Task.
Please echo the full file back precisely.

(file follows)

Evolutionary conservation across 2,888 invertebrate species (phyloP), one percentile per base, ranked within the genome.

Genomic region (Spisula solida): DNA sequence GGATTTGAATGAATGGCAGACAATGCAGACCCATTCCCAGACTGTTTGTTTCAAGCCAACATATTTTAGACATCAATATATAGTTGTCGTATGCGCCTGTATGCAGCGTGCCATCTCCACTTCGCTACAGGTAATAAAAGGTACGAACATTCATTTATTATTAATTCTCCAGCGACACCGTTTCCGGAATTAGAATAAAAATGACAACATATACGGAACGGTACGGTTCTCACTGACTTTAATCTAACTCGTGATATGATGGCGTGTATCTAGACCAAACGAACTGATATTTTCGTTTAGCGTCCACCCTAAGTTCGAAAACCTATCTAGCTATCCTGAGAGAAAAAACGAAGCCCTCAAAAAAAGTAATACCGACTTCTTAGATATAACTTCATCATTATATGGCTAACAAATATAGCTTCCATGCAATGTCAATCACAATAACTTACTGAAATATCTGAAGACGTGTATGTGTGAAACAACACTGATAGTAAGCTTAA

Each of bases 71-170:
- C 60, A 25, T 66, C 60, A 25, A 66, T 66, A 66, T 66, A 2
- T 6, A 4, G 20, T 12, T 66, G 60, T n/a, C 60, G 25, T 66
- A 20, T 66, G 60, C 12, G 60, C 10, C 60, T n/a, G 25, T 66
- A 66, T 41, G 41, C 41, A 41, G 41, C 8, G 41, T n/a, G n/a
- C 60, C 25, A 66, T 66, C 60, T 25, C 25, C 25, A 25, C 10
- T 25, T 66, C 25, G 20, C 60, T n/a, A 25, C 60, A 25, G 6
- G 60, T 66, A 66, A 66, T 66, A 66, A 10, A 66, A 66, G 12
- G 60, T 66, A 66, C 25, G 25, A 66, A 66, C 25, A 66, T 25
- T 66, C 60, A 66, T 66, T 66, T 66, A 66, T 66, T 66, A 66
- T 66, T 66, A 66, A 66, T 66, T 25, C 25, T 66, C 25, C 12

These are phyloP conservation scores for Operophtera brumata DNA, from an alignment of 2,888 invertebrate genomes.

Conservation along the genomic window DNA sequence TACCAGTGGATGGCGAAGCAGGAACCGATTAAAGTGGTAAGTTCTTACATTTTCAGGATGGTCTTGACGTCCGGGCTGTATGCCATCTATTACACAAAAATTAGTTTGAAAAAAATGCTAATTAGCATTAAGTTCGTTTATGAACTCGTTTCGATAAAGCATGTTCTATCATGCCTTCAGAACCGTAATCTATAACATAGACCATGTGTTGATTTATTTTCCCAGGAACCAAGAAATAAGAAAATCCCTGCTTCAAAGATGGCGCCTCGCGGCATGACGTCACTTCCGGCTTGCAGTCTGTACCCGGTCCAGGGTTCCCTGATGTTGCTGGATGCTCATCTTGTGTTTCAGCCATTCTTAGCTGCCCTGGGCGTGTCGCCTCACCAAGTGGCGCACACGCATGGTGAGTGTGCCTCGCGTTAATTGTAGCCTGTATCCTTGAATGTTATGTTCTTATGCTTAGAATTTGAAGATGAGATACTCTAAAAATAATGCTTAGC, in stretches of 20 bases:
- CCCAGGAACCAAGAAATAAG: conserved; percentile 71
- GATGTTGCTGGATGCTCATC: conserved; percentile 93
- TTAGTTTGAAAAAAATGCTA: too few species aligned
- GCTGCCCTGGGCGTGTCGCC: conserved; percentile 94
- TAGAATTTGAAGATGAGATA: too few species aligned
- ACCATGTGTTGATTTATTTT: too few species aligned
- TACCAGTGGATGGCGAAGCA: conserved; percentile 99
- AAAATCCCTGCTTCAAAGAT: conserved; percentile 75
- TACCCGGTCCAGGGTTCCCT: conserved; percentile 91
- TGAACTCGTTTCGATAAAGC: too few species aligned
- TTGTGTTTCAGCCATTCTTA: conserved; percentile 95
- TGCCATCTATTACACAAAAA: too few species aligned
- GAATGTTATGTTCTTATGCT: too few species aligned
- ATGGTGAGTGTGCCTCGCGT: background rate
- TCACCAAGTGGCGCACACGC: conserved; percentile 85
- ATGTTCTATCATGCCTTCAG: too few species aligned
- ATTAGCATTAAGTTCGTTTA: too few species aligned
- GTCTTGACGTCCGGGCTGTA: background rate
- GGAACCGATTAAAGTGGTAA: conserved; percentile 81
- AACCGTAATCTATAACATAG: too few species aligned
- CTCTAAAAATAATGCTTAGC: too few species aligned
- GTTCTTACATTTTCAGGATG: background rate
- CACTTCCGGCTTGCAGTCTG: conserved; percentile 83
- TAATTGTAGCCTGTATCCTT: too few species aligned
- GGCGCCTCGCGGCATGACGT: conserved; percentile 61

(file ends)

Evolutionary conservation across 2,888 invertebrate species (phyloP), one percentile per base, ranked within the genome.

Genomic region (Spisula solida): DNA sequence GGATTTGAATGAATGGCAGACAATGCAGACCCATTCCCAGACTGTTTGTTTCAAGCCAACATATTTTAGACATCAATATATAGTTGTCGTATGCGCCTGTATGCAGCGTGCCATCTCCACTTCGCTACAGGTAATAAAAGGTACGAACATTCATTTATTATTAATTCTCCAGCGACACCGTTTCCGGAATTAGAATAAAAATGACAACATATACGGAACGGTACGGTTCTCACTGACTTTAATCTAACTCGTGATATGATGGCGTGTATCTAGACCAAACGAACTGATATTTTCGTTTAGCGTCCACCCTAAGTTCGAAAACCTATCTAGCTATCCTGAGAGAAAAAACGAAGCCCTCAAAAAAAGTAATACCGACTTCTTAGATATAACTTCATCATTATATGGCTAACAAATATAGCTTCCATGCAATGTCAATCACAATAACTTACTGAAATATCTGAAGACGTGTATGTGTGAAACAACACTGATAGTAAGCTTAA

Each of bases 71-170:
- C 60, A 25, T 66, C 60, A 25, A 66, T 66, A 66, T 66, A 2
- T 6, A 4, G 20, T 12, T 66, G 60, T n/a, C 60, G 25, T 66
- A 20, T 66, G 60, C 12, G 60, C 10, C 60, T n/a, G 25, T 66
- A 66, T 41, G 41, C 41, A 41, G 41, C 8, G 41, T n/a, G n/a
- C 60, C 25, A 66, T 66, C 60, T 25, C 25, C 25, A 25, C 10
- T 25, T 66, C 25, G 20, C 60, T n/a, A 25, C 60, A 25, G 6
- G 60, T 66, A 66, A 66, T 66, A 66, A 10, A 66, A 66, G 12
- G 60, T 66, A 66, C 25, G 25, A 66, A 66, C 25, A 66, T 25
- T 66, C 60, A 66, T 66, T 66, T 66, A 66, T 66, T 66, A 66
- T 66, T 66, A 66, A 66, T 66, T 25, C 25, T 66, C 25, C 12

These are phyloP conservation scores for Operophtera brumata DNA, from an alignment of 2,888 invertebrate genomes.

Conservation along the genomic window DNA sequence TACCAGTGGATGGCGAAGCAGGAACCGATTAAAGTGGTAAGTTCTTACATTTTCAGGATGGTCTTGACGTCCGGGCTGTATGCCATCTATTACACAAAAATTAGTTTGAAAAAAATGCTAATTAGCATTAAGTTCGTTTATGAACTCGTTTCGATAAAGCATGTTCTATCATGCCTTCAGAACCGTAATCTATAACATAGACCATGTGTTGATTTATTTTCCCAGGAACCAAGAAATAAGAAAATCCCTGCTTCAAAGATGGCGCCTCGCGGCATGACGTCACTTCCGGCTTGCAGTCTGTACCCGGTCCAGGGTTCCCTGATGTTGCTGGATGCTCATCTTGTGTTTCAGCCATTCTTAGCTGCCCTGGGCGTGTCGCCTCACCAAGTGGCGCACACGCATGGTGAGTGTGCCTCGCGTTAATTGTAGCCTGTATCCTTGAATGTTATGTTCTTATGCTTAGAATTTGAAGATGAGATACTCTAAAAATAATGCTTAGC, in stretches of 20 bases:
- CCCAGGAACCAAGAAATAAG: conserved; percentile 71
- GATGTTGCTGGATGCTCATC: conserved; percentile 93
- TTAGTTTGAAAAAAATGCTA: too few species aligned
- GCTGCCCTGGGCGTGTCGCC: conserved; percentile 94
- TAGAATTTGAAGATGAGATA: too few species aligned
- ACCATGTGTTGATTTATTTT: too few species aligned
- TACCAGTGGATGGCGAAGCA: conserved; percentile 99
- AAAATCCCTGCTTCAAAGAT: conserved; percentile 75
- TACCCGGTCCAGGGTTCCCT: conserved; percentile 91
- TGAACTCGTTTCGATAAAGC: too few species aligned
- TTGTGTTTCAGCCATTCTTA: conserved; percentile 95
- TGCCATCTATTACACAAAAA: too few species aligned
- GAATGTTATGTTCTTATGCT: too few species aligned
- ATGGTGAGTGTGCCTCGCGT: background rate
- TCACCAAGTGGCGCACACGC: conserved; percentile 85
- ATGTTCTATCATGCCTTCAG: too few species aligned
- ATTAGCATTAAGTTCGTTTA: too few species aligned
- GTCTTGACGTCCGGGCTGTA: background rate
- GGAACCGATTAAAGTGGTAA: conserved; percentile 81
- AACCGTAATCTATAACATAG: too few species aligned
- CTCTAAAAATAATGCTTAGC: too few species aligned
- GTTCTTACATTTTCAGGATG: background rate
- CACTTCCGGCTTGCAGTCTG: conserved; percentile 83
- TAATTGTAGCCTGTATCCTT: too few species aligned
- GGCGCCTCGCGGCATGACGT: conserved; percentile 61